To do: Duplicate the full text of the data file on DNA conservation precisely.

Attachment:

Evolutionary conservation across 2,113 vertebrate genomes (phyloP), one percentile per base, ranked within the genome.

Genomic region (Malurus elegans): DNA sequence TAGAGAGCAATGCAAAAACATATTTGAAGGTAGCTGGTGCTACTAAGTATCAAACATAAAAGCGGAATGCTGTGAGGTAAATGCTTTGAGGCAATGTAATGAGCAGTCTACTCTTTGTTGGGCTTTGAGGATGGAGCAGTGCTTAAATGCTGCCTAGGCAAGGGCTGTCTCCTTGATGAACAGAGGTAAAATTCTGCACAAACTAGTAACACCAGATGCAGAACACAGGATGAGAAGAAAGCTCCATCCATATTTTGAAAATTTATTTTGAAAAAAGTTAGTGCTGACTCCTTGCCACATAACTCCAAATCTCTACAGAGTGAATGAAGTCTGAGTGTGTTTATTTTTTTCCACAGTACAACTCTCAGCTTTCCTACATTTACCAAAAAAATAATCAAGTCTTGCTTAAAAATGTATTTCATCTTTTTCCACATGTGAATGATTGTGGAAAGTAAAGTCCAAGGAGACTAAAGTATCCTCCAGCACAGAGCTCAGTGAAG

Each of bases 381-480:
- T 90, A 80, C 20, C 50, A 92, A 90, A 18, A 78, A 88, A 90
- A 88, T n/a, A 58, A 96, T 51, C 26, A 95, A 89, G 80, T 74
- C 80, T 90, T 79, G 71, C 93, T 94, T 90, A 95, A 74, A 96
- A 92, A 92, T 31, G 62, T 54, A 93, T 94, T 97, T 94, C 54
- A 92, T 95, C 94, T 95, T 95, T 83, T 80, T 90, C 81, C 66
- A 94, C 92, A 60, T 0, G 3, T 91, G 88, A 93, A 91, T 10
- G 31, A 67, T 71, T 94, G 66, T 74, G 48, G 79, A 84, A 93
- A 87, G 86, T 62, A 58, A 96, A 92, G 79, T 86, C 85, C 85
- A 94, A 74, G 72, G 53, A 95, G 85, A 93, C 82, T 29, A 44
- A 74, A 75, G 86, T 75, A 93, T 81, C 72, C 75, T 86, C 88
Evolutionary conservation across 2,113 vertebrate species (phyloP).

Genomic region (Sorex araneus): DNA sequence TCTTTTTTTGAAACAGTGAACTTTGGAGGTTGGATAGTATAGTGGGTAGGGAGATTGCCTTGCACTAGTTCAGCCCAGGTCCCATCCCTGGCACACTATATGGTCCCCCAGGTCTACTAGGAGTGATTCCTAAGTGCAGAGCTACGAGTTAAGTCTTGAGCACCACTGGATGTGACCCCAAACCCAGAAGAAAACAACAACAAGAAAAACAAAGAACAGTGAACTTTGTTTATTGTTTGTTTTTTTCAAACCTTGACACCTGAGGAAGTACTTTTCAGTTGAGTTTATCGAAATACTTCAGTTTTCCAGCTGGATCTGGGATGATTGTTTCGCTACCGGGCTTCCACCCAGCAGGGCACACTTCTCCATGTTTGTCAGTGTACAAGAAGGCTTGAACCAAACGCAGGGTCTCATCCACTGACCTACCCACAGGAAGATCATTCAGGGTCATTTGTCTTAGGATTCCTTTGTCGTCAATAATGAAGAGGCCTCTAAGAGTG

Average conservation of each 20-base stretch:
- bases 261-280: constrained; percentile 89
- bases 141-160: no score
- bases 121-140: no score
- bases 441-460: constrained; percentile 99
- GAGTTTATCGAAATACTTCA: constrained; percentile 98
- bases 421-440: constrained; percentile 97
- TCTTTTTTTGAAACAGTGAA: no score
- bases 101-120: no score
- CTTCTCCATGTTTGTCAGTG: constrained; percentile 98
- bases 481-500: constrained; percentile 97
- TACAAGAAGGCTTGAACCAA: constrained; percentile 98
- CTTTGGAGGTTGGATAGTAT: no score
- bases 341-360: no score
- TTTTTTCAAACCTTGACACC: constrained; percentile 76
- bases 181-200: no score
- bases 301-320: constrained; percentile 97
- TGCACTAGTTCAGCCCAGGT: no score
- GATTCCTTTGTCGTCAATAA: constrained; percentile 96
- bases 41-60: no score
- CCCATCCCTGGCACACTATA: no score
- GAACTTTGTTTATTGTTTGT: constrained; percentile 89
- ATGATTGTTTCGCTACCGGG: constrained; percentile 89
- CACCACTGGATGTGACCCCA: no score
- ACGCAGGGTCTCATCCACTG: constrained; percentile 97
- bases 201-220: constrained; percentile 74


Evolutionary conservation across 2,113 vertebrate genomes (phyloP), one percentile per base, ranked within the genome.

Genomic region (Malurus elegans): DNA sequence TAGAGAGCAATGCAAAAACATATTTGAAGGTAGCTGGTGCTACTAAGTATCAAACATAAAAGCGGAATGCTGTGAGGTAAATGCTTTGAGGCAATGTAATGAGCAGTCTACTCTTTGTTGGGCTTTGAGGATGGAGCAGTGCTTAAATGCTGCCTAGGCAAGGGCTGTCTCCTTGATGAACAGAGGTAAAATTCTGCACAAACTAGTAACACCAGATGCAGAACACAGGATGAGAAGAAAGCTCCATCCATATTTTGAAAATTTATTTTGAAAAAAGTTAGTGCTGACTCCTTGCCACATAACTCCAAATCTCTACAGAGTGAATGAAGTCTGAGTGTGTTTATTTTTTTCCACAGTACAACTCTCAGCTTTCCTACATTTACCAAAAAAATAATCAAGTCTTGCTTAAAAATGTATTTCATCTTTTTCCACATGTGAATGATTGTGGAAAGTAAAGTCCAAGGAGACTAAAGTATCCTCCAGCACAGAGCTCAGTGAAG

Each of bases 381-480:
- T 90, A 80, C 20, C 50, A 92, A 90, A 18, A 78, A 88, A 90
- A 88, T n/a, A 58, A 96, T 51, C 26, A 95, A 89, G 80, T 74
- C 80, T 90, T 79, G 71, C 93, T 94, T 90, A 95, A 74, A 96
- A 92, A 92, T 31, G 62, T 54, A 93, T 94, T 97, T 94, C 54
- A 92, T 95, C 94, T 95, T 95, T 83, T 80, T 90, C 81, C 66
- A 94, C 92, A 60, T 0, G 3, T 91, G 88, A 93, A 91, T 10
- G 31, A 67, T 71, T 94, G 66, T 74, G 48, G 79, A 84, A 93
- A 87, G 86, T 62, A 58, A 96, A 92, G 79, T 86, C 85, C 85
- A 94, A 74, G 72, G 53, A 95, G 85, A 93, C 82, T 29, A 44
- A 74, A 75, G 86, T 75, A 93, T 81, C 72, C 75, T 86, C 88
Evolutionary conservation across 2,113 vertebrate species (phyloP).

Genomic region (Sorex araneus): DNA sequence TCTTTTTTTGAAACAGTGAACTTTGGAGGTTGGATAGTATAGTGGGTAGGGAGATTGCCTTGCACTAGTTCAGCCCAGGTCCCATCCCTGGCACACTATATGGTCCCCCAGGTCTACTAGGAGTGATTCCTAAGTGCAGAGCTACGAGTTAAGTCTTGAGCACCACTGGATGTGACCCCAAACCCAGAAGAAAACAACAACAAGAAAAACAAAGAACAGTGAACTTTGTTTATTGTTTGTTTTTTTCAAACCTTGACACCTGAGGAAGTACTTTTCAGTTGAGTTTATCGAAATACTTCAGTTTTCCAGCTGGATCTGGGATGATTGTTTCGCTACCGGGCTTCCACCCAGCAGGGCACACTTCTCCATGTTTGTCAGTGTACAAGAAGGCTTGAACCAAACGCAGGGTCTCATCCACTGACCTACCCACAGGAAGATCATTCAGGGTCATTTGTCTTAGGATTCCTTTGTCGTCAATAATGAAGAGGCCTCTAAGAGTG

Average conservation of each 20-base stretch:
- bases 261-280: constrained; percentile 89
- bases 141-160: no score
- bases 121-140: no score
- bases 441-460: constrained; percentile 99
- GAGTTTATCGAAATACTTCA: constrained; percentile 98
- bases 421-440: constrained; percentile 97
- TCTTTTTTTGAAACAGTGAA: no score
- bases 101-120: no score
- CTTCTCCATGTTTGTCAGTG: constrained; percentile 98
- bases 481-500: constrained; percentile 97
- TACAAGAAGGCTTGAACCAA: constrained; percentile 98
- CTTTGGAGGTTGGATAGTAT: no score
- bases 341-360: no score
- TTTTTTCAAACCTTGACACC: constrained; percentile 76
- bases 181-200: no score
- bases 301-320: constrained; percentile 97
- TGCACTAGTTCAGCCCAGGT: no score
- GATTCCTTTGTCGTCAATAA: constrained; percentile 96
- bases 41-60: no score
- CCCATCCCTGGCACACTATA: no score
- GAACTTTGTTTATTGTTTGT: constrained; percentile 89
- ATGATTGTTTCGCTACCGGG: constrained; percentile 89
- CACCACTGGATGTGACCCCA: no score
- ACGCAGGGTCTCATCCACTG: constrained; percentile 97
- bases 201-220: constrained; percentile 74